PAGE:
The Lake District Visitor Centre at Brockhole, Windermere, will open its gates for the opening round on Saturday with a mix of pro and amateur riders expected to get involved in the cyclo-cross event.

The course has been designed by Scott UK team captain Nick Craig, who is looking forward to a superb weekend. He said: “Racing up the drive and around the garden at the splendid Brockhole will feel amazing.

“It’s a classic course with a few surprises, more akin to the early days of cyclo-cross but on the edge of Windermere.”

Following on from the Windermere event, riders will continue on to Huddersfield on Sunday and Alexandra Palace on October 23 as they bid to win a share of the £6,000 prize money.

Top teams in cyclo-cross, including Hope Factory Racing, Endura, Hargroves Cycles-Specialised Trant Next and local team will compete as well as a talented group of under 23 riders.

An additional fun circuit for younger kids will be on offer while the elite men’s race will start from 2.30pm.

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Posted: 11/10/2011 11:11:08 by Nigel Nixon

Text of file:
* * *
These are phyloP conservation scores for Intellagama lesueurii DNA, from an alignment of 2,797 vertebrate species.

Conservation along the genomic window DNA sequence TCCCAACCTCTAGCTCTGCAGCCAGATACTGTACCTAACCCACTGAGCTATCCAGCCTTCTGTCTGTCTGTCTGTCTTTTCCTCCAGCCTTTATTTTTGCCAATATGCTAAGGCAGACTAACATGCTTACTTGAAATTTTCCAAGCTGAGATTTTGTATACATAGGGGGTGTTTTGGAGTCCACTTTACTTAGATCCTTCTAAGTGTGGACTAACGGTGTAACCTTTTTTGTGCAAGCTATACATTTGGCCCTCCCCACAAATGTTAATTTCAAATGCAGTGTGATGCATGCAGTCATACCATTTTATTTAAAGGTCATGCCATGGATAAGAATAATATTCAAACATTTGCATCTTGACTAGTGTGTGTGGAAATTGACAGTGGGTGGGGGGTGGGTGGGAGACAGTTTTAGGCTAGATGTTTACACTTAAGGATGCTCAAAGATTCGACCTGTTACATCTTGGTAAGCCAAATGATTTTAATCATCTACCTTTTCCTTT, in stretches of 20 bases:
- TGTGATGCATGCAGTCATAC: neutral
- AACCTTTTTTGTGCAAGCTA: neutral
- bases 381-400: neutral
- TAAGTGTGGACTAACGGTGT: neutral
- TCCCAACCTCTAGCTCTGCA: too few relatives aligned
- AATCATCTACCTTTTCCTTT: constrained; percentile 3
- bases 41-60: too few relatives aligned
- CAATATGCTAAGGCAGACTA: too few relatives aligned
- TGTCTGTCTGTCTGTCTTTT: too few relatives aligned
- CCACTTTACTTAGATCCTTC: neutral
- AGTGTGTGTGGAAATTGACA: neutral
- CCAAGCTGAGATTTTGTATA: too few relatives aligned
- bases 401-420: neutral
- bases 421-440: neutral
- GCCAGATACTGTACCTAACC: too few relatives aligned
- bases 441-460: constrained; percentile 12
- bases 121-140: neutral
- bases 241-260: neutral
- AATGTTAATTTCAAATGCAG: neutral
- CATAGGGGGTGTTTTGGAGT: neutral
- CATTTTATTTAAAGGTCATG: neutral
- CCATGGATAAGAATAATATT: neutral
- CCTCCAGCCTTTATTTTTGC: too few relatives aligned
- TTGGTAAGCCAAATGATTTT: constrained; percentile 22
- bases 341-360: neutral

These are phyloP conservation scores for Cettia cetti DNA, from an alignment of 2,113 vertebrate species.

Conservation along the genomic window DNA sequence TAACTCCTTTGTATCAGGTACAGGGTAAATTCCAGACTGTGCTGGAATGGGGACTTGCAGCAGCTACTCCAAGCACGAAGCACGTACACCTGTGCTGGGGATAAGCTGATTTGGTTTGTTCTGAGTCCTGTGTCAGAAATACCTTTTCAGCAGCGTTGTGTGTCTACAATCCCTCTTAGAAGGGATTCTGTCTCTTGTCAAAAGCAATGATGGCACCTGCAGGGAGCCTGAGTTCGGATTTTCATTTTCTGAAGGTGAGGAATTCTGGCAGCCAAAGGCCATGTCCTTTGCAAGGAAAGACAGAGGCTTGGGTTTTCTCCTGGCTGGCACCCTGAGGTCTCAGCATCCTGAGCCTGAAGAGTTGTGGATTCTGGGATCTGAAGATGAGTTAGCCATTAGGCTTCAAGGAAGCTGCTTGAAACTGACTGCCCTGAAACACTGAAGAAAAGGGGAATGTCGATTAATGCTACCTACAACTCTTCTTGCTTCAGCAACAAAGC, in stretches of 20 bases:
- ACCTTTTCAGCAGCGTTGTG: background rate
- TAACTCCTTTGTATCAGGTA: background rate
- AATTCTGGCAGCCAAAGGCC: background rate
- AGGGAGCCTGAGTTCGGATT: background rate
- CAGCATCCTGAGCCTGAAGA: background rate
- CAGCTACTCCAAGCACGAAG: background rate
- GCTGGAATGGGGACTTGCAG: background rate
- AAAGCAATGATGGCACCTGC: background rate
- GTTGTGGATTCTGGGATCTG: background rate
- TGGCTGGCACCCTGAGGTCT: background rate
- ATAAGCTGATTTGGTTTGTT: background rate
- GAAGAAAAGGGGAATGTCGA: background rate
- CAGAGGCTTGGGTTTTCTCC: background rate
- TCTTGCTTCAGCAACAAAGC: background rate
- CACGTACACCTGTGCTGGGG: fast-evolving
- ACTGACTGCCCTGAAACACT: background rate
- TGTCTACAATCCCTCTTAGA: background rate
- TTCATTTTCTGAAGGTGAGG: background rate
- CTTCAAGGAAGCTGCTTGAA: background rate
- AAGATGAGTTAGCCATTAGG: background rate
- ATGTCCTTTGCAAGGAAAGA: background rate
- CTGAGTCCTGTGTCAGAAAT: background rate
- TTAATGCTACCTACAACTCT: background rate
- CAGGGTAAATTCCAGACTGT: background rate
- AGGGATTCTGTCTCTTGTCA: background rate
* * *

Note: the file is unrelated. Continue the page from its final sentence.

A MAN fell 30 metres while walking with his young son at Scafell Pike on Saturday - triggering a seven-hour rescue.

Two mountain rescue teams were involved in the difficult operation of evacuating the walker - who suffered head injuries - from broken, steep ground.

Thirteen members of Wasdale Mountain Rescue and 12 volunteers with Duddon and Furness Mountain Rescue were alerted by a nearby couple who heard the fall.

After reaching the summit, the man, in his early thirties, took a slight deviation off route on his way down in poor visibility, which led to Dropping Crag.

The walker, on a camping trip from Cambridgeshire with his son and a friend, fell and sustained head injuries and cuts.

The couple who heard the accident administered first aid and called for help.

A team doctor treated the man’s head injury and the walkers were warmed up in a bivy tent.

Rescuers said all three, particularly the young boy, were at risk of hypothermia because of the cold, wet weather.

The boy’s father was put into a specialist vacuum mattress to protect his neck and spine and stretchered off the mountain.

At 978 metres (3,209 ft), Scafell is England's highest mountain.

Rescuers said the carry down was ‘extremely arduous’ because of the terrain.

The man was eventually transferred to a road ambulance at Bracken Close and taken to Whitehaven Hospital for further treatment.

The incident came to an end at around 9.45pm.

A spokesman for Wasdale Mountain Rescue Team said without the support of the Duddon team, the rescue would have taken much longer.

While that incident was ongoing, both teams were called to help a young fell runner who had suffered a puncture wound to his ankle during the Wasdale Show fell race at Kirkfell.

Twelve members administered first aid and carried the runner down on a stretcher to a road ambulance at Wasdale Head.